A taxi to the airport will cost about NPR400 from 6am-8pm and NRP500 from 8pm-6am. Hotel reception or your leader can help you organise a taxi.
Alternatively Imaginative Traveller offer a pre-booked transfer service - enquire at the time of booking.
Normal check out time is 12 noon. If you are departing later, you can arrange luggage storage at the hotel.
In the case of a genuine crisis or emergency the local India office can be reached on +91 1145 006 400 during business hours (9.30am to 6pm) or after hours on +91 9999 916 229.
We also have a dedicated 24 hour telephone number which should only be used once you have left the UK and in the event of a real emergency. Should you need to call the number, we will do what we can to help but please bear in mind that real progress or action may not be possible until normal office hours.
If your flight is delayed or cancelled, please let us know and then make your way to the joining hotel as instructed in these trip notes. If you cannot get through leave a message and a contact number as these will be regularly checked. Emergency Number: +44 (0) 7985106564
Please also make sure you have access to an additional US$400, to be used when unforeseen incidents or circumstances outside our control (eg. a natural disaster, civil unrest or an outbreak of bird flu) necessitate a change to our planned route.
Visas are the responsibility of the individual traveller. The visa requirements for your trip vary depending on where you are from and where you are going. As a general rule most countries expect that you will have at least 6 months' validity on your passport. On arrival visitors may be asked to present return tickets and evidence of means to cover your intended stay.
We keep the following information up to date as much as possible, but rules do change - it's important that you check for yourself. Residents from other countries must consult the relevant embassies or your travel agent.
Australia: Yes - in advance
Belgium: Yes - in advance
Canada: Yes - in advance
Germany: Yes - in advance
Ireland: Yes - in advance
Netherlands: Yes - in advance
New Zealand: Yes - in advance
South Africa: Yes - in advance
Switzerland: Yes - in advance
United Kingdom: Yes - in advance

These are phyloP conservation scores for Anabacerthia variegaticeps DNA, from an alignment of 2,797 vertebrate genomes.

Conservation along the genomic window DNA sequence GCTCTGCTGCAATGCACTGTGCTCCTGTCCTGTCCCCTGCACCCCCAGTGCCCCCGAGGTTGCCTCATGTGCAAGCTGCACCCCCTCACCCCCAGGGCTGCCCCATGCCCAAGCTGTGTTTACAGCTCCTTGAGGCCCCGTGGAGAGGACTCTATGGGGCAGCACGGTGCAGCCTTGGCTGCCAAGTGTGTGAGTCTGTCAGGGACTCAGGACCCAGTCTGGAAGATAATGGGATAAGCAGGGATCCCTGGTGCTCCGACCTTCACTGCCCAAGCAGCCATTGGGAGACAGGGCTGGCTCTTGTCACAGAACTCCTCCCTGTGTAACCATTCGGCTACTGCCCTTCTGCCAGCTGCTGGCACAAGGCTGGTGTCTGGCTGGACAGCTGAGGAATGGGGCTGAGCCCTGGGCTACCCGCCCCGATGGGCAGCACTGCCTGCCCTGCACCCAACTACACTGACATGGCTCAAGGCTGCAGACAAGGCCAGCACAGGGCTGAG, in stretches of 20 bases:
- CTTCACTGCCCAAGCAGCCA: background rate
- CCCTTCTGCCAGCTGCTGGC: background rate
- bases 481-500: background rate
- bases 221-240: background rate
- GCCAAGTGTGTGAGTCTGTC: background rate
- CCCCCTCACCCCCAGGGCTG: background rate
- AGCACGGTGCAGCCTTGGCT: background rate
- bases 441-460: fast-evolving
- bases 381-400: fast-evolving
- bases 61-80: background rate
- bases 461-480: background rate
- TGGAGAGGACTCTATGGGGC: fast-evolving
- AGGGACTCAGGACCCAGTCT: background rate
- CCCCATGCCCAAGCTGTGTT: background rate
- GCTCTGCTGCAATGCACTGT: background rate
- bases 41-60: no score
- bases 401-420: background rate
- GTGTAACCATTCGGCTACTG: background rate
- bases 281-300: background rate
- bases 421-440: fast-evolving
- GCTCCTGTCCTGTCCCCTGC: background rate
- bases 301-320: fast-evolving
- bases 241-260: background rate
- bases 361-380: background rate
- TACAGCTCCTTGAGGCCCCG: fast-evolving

USA: Yes - in advance
There is NO visa on arrival in India. Indian visas can NOT be obtained in Nepal. Tourist visas are available in Single and Multiple Entry. Be sure to check the date you require a visa from and the length of time you will need to cover, especially if you change countries during your trip.
All foreign nationals (except Indians) require a visa to enter Nepal. Visas are obtainable on arrival at the India/Nepal boarder. You will need to have your original passport along with 2 passport size photos. Visa cost and duration is as follows:
1) 15 days multiple entry – US$ 25
2) 30 days multiple entry – US$ 40
3) 90 days multiple entry – US$ 100
There have been instances when passengers were asked to show return flight tickets.
If you obtain your visa prior to travel your visa application form may require you to state the dates on which you enter and exit that country. Please note we suggest you list your date of entry a few days before, and date of exit a few days after, your intended dates in case you encounter any delays or problems en route. To help calculate the exact dates of these crossings we have found the timeanddate.com to be very useful.
For this trip the scheduled border crossing days are as follows:
Exit India - Day 9 (name of border - Sunauli)
Enter Nepal - Day 9 (name of border - Bhairahawa)
While we always endeavour to provide the best possible holiday experience, due to the nature of travel and the areas we visit sometimes things can and do go wrong. Should any issue occur while you are on your trip, it is imperative that you discuss this with your group leader or our local representative straight away so that they can do their best to rectify the problem and save any potential negative impact on the rest of your trip.
We recognise that there may be times when your group leader/local partner may not be able to resolve a situation to your satisfaction - if this is the case, please ask the leader to speak to their direct manager.
You may also choose to provide details in your online feedback, which we ask you to complete within 30 days of the end of your trip. But we do ask you to be aware that it is very difficult for us to provide any practical help after the trip is complete.